Performance-enhancing drugs can be tempting for teen athletes. Understand the warning signs and what you can do to keep your teen from using shortcuts to improve athletic performance.By Mayo Clinic Staff
We're all familiar with famous athletes who've admitted to using performance-enhancing drugs. So it's no surprise that as many as 1 in 20 teenagers reports using steroids to increase muscle mass.
If you're the parent of a teen, talk about the dangers of performance-enhancing drugs. By explaining the consequences of using performance-enhancing drugs, you can help your teen steer clear.
Among teens, common performance-enhancing drugs and supplements include:
- Creatine. Creatine is a naturally occurring compound in the body that's also sold as an over-the-counter supplement. It's used to improve performance during high-intensity bursts of activity and increase muscle mass and strength.
- Anabolic steroids. Anabolic steroids are synthetic versions of the hormone testosterone, used to build muscle and increase strength.
- Steroid precursors. Steroid precursors, such as androstenedione ("andro") and dehydroepiandrosterone (DHEA), are substances that the body converts into anabolic steroids. They're used to increase muscle mass. Most steroid precursors are illegal without a prescription. DHEA, however, is still available in over-the-counter preparations.
Some teens experiment with performance-enhancing drugs as a way to cope with body image insecurities or to fit in with a group of peers. Others might be influenced by pressure to make a team or get a competitive edge. Factors that might increase the chances that a teen will use performance-enhancing drugs include:
- Desire to gain muscle mass or strength
- Negative body image or a tendency to compare one's appearance with others'
- Pressure from parents, other adults or peers regarding weight or muscles
Steroids and their precursors can have severe, long-lasting health effects. In growing adolescents one of the major risks of using anabolic steroid precursors is the permanent stunting of height. Other side effects include:
- Blood-clotting problems
- High blood pressure and cholesterol
- Liver problems
- Mood swings
- Reduced sperm production
Creatine can also cause nausea, abdominal pain and kidney damage.
Possible red flags of performance-enhancing drug use include:
- Behavioral, emotional or psychological changes — particularly increased aggressiveness ("roid rage")
- Changes in body build, including muscle growth, rapid weight gain and development of the upper body
- Increased acne
- Needle marks in the buttocks or thighs
- Enlarged breasts, male-pattern baldness and shrinking of the testicles in boys
- Smaller breasts, voice deepening and excessive growth of body hair in girls
To prevent your teen from using performance-enhancing drugs or supplements:
- Discuss ethics and proper training. Remind your teen that using a performance-enhancing drug is similar to cheating and could lead to serious health problems. Explain that a healthy diet and rigorous training are the true keys to athletic performance.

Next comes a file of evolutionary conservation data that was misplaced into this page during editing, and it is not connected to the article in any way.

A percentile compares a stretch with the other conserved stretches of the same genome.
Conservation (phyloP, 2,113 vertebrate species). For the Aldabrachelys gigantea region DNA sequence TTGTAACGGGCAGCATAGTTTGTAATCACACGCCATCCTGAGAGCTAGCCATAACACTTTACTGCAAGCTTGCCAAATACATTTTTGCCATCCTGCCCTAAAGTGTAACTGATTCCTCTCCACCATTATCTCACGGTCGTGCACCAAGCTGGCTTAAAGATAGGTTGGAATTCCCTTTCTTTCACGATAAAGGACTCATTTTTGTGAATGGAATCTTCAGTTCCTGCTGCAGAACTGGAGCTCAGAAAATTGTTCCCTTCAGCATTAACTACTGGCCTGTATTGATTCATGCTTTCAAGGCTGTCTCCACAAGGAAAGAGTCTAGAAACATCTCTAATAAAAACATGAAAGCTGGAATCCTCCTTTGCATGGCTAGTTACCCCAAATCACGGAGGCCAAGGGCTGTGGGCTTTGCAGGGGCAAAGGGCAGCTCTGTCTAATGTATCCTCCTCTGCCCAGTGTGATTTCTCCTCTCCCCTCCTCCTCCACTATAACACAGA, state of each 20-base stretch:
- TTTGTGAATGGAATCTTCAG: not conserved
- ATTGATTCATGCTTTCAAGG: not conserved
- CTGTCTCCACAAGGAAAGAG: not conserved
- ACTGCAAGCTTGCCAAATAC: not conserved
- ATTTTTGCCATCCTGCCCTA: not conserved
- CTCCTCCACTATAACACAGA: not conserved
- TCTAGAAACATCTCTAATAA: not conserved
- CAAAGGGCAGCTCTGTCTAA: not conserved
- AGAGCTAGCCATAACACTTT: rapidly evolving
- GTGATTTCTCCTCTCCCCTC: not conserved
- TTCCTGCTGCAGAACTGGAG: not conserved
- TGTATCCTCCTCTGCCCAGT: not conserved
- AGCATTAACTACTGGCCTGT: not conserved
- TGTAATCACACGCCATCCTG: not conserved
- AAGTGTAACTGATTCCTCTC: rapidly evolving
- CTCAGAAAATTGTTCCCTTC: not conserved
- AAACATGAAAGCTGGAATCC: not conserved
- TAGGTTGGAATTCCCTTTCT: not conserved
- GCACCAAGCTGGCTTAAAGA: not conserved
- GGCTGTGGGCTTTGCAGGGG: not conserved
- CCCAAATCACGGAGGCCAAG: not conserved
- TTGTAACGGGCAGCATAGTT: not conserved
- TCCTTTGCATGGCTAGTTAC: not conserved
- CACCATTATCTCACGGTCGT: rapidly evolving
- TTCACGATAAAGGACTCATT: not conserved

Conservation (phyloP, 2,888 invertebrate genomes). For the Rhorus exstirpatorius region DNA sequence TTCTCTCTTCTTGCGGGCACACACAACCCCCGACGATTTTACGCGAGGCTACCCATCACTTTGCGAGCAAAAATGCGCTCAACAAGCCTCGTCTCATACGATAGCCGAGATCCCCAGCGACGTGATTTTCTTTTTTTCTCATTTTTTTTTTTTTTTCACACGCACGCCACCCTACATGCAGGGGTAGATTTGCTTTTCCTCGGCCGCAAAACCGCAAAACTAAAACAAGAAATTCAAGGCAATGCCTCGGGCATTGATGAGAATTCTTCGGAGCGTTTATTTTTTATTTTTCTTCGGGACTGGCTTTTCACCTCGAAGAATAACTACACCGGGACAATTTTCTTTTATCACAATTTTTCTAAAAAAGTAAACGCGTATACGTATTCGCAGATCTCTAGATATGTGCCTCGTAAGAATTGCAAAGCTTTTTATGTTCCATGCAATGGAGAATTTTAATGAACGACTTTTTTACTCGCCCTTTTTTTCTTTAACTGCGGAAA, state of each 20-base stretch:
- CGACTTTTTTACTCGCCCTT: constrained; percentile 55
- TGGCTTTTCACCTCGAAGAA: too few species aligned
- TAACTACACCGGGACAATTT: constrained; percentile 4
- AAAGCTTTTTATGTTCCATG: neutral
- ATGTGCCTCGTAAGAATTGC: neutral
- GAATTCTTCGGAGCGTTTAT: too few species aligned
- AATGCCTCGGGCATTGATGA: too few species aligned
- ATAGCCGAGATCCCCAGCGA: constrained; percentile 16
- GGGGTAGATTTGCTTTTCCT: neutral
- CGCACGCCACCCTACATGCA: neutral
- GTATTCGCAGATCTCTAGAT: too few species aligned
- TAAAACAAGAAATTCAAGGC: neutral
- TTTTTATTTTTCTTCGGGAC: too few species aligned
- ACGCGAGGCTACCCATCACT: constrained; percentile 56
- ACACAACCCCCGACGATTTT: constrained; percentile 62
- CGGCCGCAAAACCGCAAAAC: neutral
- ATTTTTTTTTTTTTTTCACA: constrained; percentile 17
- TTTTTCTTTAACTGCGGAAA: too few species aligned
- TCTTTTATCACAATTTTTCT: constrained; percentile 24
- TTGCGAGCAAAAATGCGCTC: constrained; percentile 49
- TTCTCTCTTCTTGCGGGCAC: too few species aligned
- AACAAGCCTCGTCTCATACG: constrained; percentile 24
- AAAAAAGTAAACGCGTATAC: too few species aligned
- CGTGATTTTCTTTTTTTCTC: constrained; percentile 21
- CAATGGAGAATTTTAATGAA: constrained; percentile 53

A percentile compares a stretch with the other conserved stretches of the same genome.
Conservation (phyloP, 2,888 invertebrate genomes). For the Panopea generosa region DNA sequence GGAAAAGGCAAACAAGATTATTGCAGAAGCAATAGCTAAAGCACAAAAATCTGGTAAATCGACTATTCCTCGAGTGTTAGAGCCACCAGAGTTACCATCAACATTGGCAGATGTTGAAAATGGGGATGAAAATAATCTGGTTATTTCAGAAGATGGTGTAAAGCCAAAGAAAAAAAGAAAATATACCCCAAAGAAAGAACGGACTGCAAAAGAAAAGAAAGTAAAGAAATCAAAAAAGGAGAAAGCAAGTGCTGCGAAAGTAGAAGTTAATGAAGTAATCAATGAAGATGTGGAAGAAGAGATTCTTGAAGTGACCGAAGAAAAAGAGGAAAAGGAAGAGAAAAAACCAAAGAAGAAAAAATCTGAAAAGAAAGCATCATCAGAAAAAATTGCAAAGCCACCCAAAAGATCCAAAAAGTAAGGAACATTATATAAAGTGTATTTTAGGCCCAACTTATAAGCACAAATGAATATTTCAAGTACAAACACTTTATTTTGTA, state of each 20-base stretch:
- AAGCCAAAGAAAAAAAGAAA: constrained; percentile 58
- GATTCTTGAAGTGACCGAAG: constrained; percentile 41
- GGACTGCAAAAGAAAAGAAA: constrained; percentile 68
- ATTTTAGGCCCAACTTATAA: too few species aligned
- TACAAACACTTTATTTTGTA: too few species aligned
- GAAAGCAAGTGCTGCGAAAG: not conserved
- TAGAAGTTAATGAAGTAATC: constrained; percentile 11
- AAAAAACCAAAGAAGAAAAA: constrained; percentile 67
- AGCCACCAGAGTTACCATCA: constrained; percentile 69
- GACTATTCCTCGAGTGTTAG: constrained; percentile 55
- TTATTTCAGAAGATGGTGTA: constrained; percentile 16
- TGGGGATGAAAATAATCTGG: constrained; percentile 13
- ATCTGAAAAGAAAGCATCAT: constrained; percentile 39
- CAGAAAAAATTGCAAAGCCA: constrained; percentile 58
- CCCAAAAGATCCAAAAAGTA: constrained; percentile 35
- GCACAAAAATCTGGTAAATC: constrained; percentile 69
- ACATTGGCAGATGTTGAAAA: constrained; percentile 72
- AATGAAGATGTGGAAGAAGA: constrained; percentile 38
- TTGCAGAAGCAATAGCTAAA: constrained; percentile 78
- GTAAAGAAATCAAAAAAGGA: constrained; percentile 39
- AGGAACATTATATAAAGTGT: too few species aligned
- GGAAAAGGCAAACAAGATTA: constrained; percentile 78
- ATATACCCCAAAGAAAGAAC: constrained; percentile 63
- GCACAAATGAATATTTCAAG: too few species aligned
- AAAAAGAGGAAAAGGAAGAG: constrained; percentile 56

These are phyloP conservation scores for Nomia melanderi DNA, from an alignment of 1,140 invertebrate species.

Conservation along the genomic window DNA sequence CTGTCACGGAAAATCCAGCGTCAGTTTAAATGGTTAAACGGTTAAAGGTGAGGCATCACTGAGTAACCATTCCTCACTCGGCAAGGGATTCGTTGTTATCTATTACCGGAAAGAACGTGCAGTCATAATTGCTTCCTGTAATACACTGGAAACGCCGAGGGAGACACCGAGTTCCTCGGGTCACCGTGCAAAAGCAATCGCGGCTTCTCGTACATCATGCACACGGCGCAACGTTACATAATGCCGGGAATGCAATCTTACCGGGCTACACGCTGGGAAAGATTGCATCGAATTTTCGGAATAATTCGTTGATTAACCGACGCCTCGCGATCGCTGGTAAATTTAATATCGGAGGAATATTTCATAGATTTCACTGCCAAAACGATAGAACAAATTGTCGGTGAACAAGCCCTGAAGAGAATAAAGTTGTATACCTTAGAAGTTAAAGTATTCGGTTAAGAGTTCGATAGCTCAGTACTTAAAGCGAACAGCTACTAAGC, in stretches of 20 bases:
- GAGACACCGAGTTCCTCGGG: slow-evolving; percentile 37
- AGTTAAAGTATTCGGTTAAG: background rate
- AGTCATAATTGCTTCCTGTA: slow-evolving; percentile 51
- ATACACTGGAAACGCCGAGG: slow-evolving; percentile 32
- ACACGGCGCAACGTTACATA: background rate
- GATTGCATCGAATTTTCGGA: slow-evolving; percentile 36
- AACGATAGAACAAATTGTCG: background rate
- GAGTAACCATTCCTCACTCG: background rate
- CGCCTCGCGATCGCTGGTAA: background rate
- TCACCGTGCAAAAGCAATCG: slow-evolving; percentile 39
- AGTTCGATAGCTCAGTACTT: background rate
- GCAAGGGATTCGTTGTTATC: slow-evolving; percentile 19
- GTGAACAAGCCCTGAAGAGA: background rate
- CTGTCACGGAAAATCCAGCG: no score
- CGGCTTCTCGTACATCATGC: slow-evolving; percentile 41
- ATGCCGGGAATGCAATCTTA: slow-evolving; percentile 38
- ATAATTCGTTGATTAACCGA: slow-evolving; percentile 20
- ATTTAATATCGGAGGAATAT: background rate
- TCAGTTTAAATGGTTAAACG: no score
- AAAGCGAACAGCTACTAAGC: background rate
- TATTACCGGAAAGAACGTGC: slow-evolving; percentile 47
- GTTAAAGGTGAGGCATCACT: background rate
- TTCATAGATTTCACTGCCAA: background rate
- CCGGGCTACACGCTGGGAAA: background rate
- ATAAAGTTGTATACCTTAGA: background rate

- Be clear about your expectations. Tell your teen that you expect him or her to avoid performance-enhancing drugs. Set rules and explain the consequences of breaking them.
- Get involved. Attend games and practices. Encourage your teen's coaches, school and sports organizations to discourage the use of performance-enhancing drugs. Reassure your teen of your love and support, regardless of his or her competitive performance.
- Monitor your teen's purchases. Check the ingredients of any over-the-counter products your teen uses.
If you suspect that your teen is using performance-enhancing drugs, talk to him or her. If your teen admits to using performance-enhancing drugs, encourage him or her to stop immediately. Make an appointment for your teen to see his or her doctor for a medical evaluation and counseling.
Consider informing your teen's coach, so he or she is aware of the problem. In addition, tell your teen that you're disappointed and enforce the consequences that you've established — such as quitting the team. Most importantly, emphasize the healthy alternatives to achieving his or her goals.
Don't put off talking with your teen about performance-enhancing drugs. Help your teen understand the risks, as well as healthier ways to support athletic performance and a good body image.
Mar. 11, 2015
- Snyder PJ. Use of androgens and other hormones by athletes. http://www.uptodate.com/home. Accessed Feb. 17, 2015.
- Eisenberg ME, et al. Muscle-enhancing behaviors among adolescent girls and boys. Pediatrics. 2012;130:1019.
- Tips for teens: The truth about steroids. Substance Abuse and Mental Health Services Administration. http://store.samhsa.gov/product/Tips-for-Teens-The-Truth-About-Steroids/PHD726. Accessed Feb. 17, 2015.
- National Institute on Drug Abuse research report series: Anabolic steroid abuse. National Institute on Drug Abuse. http://www.drugabuse.gov/publications/research-reports/anabolic-steroid-abuse. Accessed Feb. 17, 2015.
- Parent talk kit. The Partnership at Drugfree.org. http://playhealthy.drugfree.org/resources. Accessed Feb. 17, 2015.
- Steroid precursors and adolescent health. The Hormone Foundation. http://www.hormone.org/questions-and-answers/2012/supplements-steroid-precursors-and-adolescent-health. Accessed Feb. 17, 2015.
- Harris SS, et al. Performance-enhancing substances. In.: Care of the Young Athlete. 2nd ed. Elk Grove Village, Ill.: American Academy of Pediatrics; 2010:81.
- Creatine. Natural Medicines Comprehensive Database. http://www.naturaldatabase.com. Accessed Feb. 17, 2015.
- How to prevent drug use at every age: 13-15 year old tips. Partnership for Drug Free Kids. http://www.drugfree.org/the-parent-toolkit/age-by-age-advice/13-15-year-old-tips/. Accessed Feb. 19, 2015.
- Teens and steroids: A dangerous combo. U.S. Food and Drug Administration. Accessed Feb. 19, 2015.